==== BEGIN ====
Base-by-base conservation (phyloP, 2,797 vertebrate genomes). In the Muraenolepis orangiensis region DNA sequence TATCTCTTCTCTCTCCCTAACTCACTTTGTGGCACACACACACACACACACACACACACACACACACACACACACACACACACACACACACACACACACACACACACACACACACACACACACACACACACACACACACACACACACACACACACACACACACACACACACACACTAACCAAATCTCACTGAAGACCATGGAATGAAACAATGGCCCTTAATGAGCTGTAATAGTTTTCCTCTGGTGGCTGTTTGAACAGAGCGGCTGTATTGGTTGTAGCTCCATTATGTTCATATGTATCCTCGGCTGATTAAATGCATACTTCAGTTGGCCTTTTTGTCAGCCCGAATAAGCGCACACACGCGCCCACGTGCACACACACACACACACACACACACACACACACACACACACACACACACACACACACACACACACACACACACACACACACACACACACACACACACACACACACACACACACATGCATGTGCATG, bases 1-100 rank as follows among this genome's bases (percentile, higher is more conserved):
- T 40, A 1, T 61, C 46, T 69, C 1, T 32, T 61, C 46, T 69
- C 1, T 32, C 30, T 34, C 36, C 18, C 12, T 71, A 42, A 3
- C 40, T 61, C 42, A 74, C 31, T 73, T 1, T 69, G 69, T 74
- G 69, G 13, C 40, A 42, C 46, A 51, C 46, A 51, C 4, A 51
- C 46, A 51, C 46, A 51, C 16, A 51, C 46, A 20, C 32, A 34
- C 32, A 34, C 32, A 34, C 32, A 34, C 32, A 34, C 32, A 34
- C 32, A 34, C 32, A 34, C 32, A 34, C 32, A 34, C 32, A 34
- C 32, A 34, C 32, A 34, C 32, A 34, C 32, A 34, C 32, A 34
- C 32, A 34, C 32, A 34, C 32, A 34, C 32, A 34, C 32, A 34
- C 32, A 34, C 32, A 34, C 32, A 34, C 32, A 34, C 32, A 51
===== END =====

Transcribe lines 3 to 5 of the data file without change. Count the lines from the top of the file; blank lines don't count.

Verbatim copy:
- C 1, T 32, C 30, T 34, C 36, C 18, C 12, T 71, A 42, A 3
- C 40, T 61, C 42, A 74, C 31, T 73, T 1, T 69, G 69, T 74
- G 69, G 13, C 40, A 42, C 46, A 51, C 46, A 51, C 4, A 51